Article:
What I’m Watching

I was unnecessarily excited when I saw The Mallorca Files Season 2 pop up on Britbox last week. The excitement I felt either shows how sad my life is or how necessary it is for me to have something to drown out my depression. Actually, it demonstrates both. Either way, it turns out my husband must also have a sad life and the need to drown out depression because he was also excited and we watched two episodes of the six-episode series in one night. They usually offer more episodes, but filming was cut short because of You Know What.

I also continued to watch Agatha Raisin, a series about a woman in public relations who becomes an amateur detective in the small town she lives in. There was a movie before the series, which I discovered this week and now helps me understand why the first episode of the series simply seemed to start in the middle and not explain what other cases Agatha had helped the town and their bumbling police department with.

The show is okay but mainly features an annoying, pushy woman with no filter, wearing an annoying hair cut that resembles what some historians say Cleopatra wore, nosing around town, pushing her way into people’s business, and accusing everyone in the town of murder until she accidentally stumbles on the actual criminal.

My son and I joked that when new people move into town and Agatha accuses them of murder the rest of the people in town laugh. Then they assure the newcomer, “Oh, that’s Agatha. Don’t worry. You’re not a part of the town until she accuses you of murder.”

Despite our making fun of the show, I will most likely continue to watch it to give my brain a break from actually having to think too much. I finally paid attention to the beginning credits of the show and saw right before I published this that the show is based on a series of books with the same character, and in some instances by the same name of the episodes, by M.C. Beaton. I glanced at the beginning of one on Amazon and plan to buy one in the future.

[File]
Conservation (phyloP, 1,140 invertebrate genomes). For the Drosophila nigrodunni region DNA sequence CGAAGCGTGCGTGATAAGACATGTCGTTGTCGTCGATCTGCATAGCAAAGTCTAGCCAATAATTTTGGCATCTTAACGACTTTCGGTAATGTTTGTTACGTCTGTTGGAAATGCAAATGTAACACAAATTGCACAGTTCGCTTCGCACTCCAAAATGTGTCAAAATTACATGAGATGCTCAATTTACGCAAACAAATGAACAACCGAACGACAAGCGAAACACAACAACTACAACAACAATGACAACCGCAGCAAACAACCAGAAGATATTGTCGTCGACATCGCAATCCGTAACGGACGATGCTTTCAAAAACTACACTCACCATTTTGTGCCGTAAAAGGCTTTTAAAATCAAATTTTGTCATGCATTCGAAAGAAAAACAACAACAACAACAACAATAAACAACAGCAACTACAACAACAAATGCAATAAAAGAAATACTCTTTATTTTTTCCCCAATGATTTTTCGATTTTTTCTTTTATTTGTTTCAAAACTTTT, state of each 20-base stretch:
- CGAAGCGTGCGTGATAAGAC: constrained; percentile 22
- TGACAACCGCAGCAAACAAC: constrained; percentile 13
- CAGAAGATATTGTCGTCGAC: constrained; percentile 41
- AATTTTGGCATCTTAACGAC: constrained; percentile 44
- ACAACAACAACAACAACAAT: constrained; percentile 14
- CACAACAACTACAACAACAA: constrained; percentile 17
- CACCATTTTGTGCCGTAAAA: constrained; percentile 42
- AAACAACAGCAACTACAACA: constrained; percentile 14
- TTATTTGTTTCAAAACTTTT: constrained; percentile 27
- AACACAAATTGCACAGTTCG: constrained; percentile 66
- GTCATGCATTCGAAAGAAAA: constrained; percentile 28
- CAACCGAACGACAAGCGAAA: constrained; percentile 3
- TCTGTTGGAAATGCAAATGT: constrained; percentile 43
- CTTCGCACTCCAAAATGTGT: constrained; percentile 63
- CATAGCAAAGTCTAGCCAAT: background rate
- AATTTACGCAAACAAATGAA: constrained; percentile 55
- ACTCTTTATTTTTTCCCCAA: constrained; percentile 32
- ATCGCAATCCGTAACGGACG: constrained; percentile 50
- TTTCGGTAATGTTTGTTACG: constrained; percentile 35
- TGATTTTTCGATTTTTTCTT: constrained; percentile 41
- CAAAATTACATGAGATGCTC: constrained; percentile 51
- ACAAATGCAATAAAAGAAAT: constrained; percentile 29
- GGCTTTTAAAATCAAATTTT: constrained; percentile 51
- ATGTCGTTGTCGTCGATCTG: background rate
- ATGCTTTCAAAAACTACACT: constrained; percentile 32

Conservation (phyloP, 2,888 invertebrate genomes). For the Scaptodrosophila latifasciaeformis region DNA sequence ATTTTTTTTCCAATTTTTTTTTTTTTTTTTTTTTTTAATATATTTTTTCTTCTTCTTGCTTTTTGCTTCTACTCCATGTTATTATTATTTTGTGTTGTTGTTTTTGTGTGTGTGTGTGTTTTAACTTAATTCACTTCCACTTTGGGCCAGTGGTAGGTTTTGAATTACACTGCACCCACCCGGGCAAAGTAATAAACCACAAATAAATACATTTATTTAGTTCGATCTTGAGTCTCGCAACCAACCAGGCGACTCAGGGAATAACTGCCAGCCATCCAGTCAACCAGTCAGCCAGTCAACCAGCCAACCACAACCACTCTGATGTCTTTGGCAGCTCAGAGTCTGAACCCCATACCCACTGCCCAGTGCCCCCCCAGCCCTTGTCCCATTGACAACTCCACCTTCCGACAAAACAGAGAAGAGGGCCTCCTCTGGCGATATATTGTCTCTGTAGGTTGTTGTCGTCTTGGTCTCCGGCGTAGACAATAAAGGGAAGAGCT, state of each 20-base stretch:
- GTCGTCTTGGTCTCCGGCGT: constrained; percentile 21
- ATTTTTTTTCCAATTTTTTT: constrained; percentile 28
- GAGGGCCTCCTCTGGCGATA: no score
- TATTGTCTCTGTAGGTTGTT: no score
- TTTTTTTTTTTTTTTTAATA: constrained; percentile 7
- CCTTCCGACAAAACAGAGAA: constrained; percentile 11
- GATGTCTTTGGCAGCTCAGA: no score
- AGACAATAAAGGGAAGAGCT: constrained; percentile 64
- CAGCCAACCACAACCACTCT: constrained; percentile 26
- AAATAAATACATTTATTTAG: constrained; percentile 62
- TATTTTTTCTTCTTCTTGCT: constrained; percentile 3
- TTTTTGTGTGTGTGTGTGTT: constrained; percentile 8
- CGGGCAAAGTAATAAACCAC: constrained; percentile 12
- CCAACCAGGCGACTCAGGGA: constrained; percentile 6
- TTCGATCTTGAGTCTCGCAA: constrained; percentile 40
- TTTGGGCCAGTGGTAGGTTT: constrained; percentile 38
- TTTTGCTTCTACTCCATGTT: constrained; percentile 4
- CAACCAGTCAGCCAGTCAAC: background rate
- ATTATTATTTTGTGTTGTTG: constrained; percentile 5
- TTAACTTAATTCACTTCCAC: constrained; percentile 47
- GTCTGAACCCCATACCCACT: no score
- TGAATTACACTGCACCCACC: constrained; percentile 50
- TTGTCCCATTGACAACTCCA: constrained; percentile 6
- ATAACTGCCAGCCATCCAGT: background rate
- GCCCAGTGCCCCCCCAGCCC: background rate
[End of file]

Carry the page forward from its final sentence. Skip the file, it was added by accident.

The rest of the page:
On Sunday of last week, I took a DVD of Mr. Blandings Builds His Dream House, a movie from 1948 with Cary Grant and Myrna Lloyd. Even The Boy laughed at it. It is a very funny movie for anyone who is looking for a laugh these days. It ages well because what Mr. and Mrs. Blandings go through to build a new house is spot on with what still happens today. The social commentary from the oldest daughter about the world is also hilarious because, again, it sounds so much like conversations many of us are having today.

I was surprised by the daughters talking back to their parents and jokingly asked my parents, who would have been 4 when this movie came out if they ever talked to their parents that way. I knew, the answer already, of course, but my mom’s wide eyes and head tilt, as if to say, “Are you serious right now?” was totally hilarious. Less hilarious was the fact my grandfather was abusive, which I was reminded of when my mom said, “Am I alive right now?” That obviously meant that if she had ever spoken to her father the way those children did, he would have whipped her into Sunday.

My dad never answered, but I am pretty sure his father would have smacked him pretty good if he had spoken back to him, based on the stories I heard about him. He was not, however, abusive like my other grandfather. A quick clarification: my maternal grandfather was abusive, but he later knew admitted he was wrong and did offer an apology to my grandmother, mother, and aunts before he passed from cancer in the late 1980s.

What I’m Listening To

This week I have been listening to a lot of Christian worship or Christian contemporary, including Cory Asbury and Danny Gokey. I also listened to some Brandon Lake, Needtobreathe and threw in some The Dead South just be eclectic and weird.

What’s Been Occurring

I love the weekly post idea that Erin at Still Life, With Cracker Crumbs, stole from Bella at Over the Tea Cups.